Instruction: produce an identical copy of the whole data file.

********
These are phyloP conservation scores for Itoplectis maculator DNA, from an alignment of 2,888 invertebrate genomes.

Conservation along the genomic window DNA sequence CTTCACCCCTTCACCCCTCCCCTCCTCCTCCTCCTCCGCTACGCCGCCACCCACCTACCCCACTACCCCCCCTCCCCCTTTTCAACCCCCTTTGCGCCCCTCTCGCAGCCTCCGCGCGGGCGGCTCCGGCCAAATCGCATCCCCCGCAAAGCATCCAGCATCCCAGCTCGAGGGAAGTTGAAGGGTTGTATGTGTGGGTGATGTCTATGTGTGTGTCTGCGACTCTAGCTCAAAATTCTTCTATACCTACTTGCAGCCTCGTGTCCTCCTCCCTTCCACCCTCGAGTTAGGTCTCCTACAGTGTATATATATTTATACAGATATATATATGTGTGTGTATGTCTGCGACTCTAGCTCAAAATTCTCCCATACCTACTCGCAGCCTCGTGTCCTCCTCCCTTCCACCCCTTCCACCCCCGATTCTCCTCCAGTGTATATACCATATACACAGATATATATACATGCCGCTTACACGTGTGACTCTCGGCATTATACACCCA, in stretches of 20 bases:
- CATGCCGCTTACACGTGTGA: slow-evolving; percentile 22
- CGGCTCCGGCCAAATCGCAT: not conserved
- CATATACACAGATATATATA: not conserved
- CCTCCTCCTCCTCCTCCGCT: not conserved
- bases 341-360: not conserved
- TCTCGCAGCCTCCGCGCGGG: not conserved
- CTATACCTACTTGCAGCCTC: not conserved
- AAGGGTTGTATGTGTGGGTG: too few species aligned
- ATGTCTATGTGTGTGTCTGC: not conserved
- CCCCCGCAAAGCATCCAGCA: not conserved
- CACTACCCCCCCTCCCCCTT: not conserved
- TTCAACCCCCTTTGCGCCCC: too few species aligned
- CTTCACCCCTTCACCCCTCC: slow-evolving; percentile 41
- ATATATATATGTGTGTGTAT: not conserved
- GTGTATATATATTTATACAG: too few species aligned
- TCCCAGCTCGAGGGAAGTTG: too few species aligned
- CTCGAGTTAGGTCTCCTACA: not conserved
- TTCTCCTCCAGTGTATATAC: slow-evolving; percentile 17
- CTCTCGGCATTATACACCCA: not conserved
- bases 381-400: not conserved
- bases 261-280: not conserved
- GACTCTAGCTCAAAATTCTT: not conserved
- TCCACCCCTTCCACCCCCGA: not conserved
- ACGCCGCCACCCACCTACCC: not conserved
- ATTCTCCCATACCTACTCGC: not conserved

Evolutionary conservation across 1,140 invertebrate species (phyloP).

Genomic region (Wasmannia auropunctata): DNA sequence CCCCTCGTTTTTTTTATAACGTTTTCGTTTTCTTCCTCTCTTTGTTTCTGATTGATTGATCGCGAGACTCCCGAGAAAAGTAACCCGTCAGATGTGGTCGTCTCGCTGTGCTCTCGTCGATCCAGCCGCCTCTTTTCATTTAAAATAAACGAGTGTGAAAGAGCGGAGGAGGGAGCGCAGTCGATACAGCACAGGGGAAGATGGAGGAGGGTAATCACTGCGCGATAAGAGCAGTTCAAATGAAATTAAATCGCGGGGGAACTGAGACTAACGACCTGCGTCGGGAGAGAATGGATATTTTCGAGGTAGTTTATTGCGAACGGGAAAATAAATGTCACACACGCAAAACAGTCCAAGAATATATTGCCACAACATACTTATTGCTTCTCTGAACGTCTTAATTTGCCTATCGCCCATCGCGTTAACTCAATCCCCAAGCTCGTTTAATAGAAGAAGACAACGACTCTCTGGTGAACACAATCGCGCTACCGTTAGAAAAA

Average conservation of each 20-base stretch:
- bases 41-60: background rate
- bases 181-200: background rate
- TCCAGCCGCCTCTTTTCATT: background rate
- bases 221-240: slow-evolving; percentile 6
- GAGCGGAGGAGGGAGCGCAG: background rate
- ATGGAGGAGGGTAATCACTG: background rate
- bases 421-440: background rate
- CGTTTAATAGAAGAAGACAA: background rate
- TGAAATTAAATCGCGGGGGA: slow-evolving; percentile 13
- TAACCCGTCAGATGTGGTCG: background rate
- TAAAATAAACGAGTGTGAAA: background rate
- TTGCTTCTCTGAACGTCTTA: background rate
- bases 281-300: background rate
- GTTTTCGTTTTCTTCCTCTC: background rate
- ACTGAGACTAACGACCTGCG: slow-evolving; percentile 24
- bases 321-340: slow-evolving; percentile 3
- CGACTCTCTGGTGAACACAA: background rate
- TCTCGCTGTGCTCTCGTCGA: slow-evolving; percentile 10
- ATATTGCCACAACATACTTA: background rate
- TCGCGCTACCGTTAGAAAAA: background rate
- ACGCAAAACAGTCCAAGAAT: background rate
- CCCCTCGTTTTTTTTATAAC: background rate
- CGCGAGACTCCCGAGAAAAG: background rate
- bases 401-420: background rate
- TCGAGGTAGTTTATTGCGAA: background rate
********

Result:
These are phyloP conservation scores for Itoplectis maculator DNA, from an alignment of 2,888 invertebrate genomes.

Conservation along the genomic window DNA sequence CTTCACCCCTTCACCCCTCCCCTCCTCCTCCTCCTCCGCTACGCCGCCACCCACCTACCCCACTACCCCCCCTCCCCCTTTTCAACCCCCTTTGCGCCCCTCTCGCAGCCTCCGCGCGGGCGGCTCCGGCCAAATCGCATCCCCCGCAAAGCATCCAGCATCCCAGCTCGAGGGAAGTTGAAGGGTTGTATGTGTGGGTGATGTCTATGTGTGTGTCTGCGACTCTAGCTCAAAATTCTTCTATACCTACTTGCAGCCTCGTGTCCTCCTCCCTTCCACCCTCGAGTTAGGTCTCCTACAGTGTATATATATTTATACAGATATATATATGTGTGTGTATGTCTGCGACTCTAGCTCAAAATTCTCCCATACCTACTCGCAGCCTCGTGTCCTCCTCCCTTCCACCCCTTCCACCCCCGATTCTCCTCCAGTGTATATACCATATACACAGATATATATACATGCCGCTTACACGTGTGACTCTCGGCATTATACACCCA, in stretches of 20 bases:
- CATGCCGCTTACACGTGTGA: slow-evolving; percentile 22
- CGGCTCCGGCCAAATCGCAT: not conserved
- CATATACACAGATATATATA: not conserved
- CCTCCTCCTCCTCCTCCGCT: not conserved
- bases 341-360: not conserved
- TCTCGCAGCCTCCGCGCGGG: not conserved
- CTATACCTACTTGCAGCCTC: not conserved
- AAGGGTTGTATGTGTGGGTG: too few species aligned
- ATGTCTATGTGTGTGTCTGC: not conserved
- CCCCCGCAAAGCATCCAGCA: not conserved
- CACTACCCCCCCTCCCCCTT: not conserved
- TTCAACCCCCTTTGCGCCCC: too few species aligned
- CTTCACCCCTTCACCCCTCC: slow-evolving; percentile 41
- ATATATATATGTGTGTGTAT: not conserved
- GTGTATATATATTTATACAG: too few species aligned
- TCCCAGCTCGAGGGAAGTTG: too few species aligned
- CTCGAGTTAGGTCTCCTACA: not conserved
- TTCTCCTCCAGTGTATATAC: slow-evolving; percentile 17
- CTCTCGGCATTATACACCCA: not conserved
- bases 381-400: not conserved
- bases 261-280: not conserved
- GACTCTAGCTCAAAATTCTT: not conserved
- TCCACCCCTTCCACCCCCGA: not conserved
- ACGCCGCCACCCACCTACCC: not conserved
- ATTCTCCCATACCTACTCGC: not conserved

Evolutionary conservation across 1,140 invertebrate species (phyloP).

Genomic region (Wasmannia auropunctata): DNA sequence CCCCTCGTTTTTTTTATAACGTTTTCGTTTTCTTCCTCTCTTTGTTTCTGATTGATTGATCGCGAGACTCCCGAGAAAAGTAACCCGTCAGATGTGGTCGTCTCGCTGTGCTCTCGTCGATCCAGCCGCCTCTTTTCATTTAAAATAAACGAGTGTGAAAGAGCGGAGGAGGGAGCGCAGTCGATACAGCACAGGGGAAGATGGAGGAGGGTAATCACTGCGCGATAAGAGCAGTTCAAATGAAATTAAATCGCGGGGGAACTGAGACTAACGACCTGCGTCGGGAGAGAATGGATATTTTCGAGGTAGTTTATTGCGAACGGGAAAATAAATGTCACACACGCAAAACAGTCCAAGAATATATTGCCACAACATACTTATTGCTTCTCTGAACGTCTTAATTTGCCTATCGCCCATCGCGTTAACTCAATCCCCAAGCTCGTTTAATAGAAGAAGACAACGACTCTCTGGTGAACACAATCGCGCTACCGTTAGAAAAA

Average conservation of each 20-base stretch:
- bases 41-60: background rate
- bases 181-200: background rate
- TCCAGCCGCCTCTTTTCATT: background rate
- bases 221-240: slow-evolving; percentile 6
- GAGCGGAGGAGGGAGCGCAG: background rate
- ATGGAGGAGGGTAATCACTG: background rate
- bases 421-440: background rate
- CGTTTAATAGAAGAAGACAA: background rate
- TGAAATTAAATCGCGGGGGA: slow-evolving; percentile 13
- TAACCCGTCAGATGTGGTCG: background rate
- TAAAATAAACGAGTGTGAAA: background rate
- TTGCTTCTCTGAACGTCTTA: background rate
- bases 281-300: background rate
- GTTTTCGTTTTCTTCCTCTC: background rate
- ACTGAGACTAACGACCTGCG: slow-evolving; percentile 24
- bases 321-340: slow-evolving; percentile 3
- CGACTCTCTGGTGAACACAA: background rate
- TCTCGCTGTGCTCTCGTCGA: slow-evolving; percentile 10
- ATATTGCCACAACATACTTA: background rate
- TCGCGCTACCGTTAGAAAAA: background rate
- ACGCAAAACAGTCCAAGAAT: background rate
- CCCCTCGTTTTTTTTATAAC: background rate
- CGCGAGACTCCCGAGAAAAG: background rate
- bases 401-420: background rate
- TCGAGGTAGTTTATTGCGAA: background rate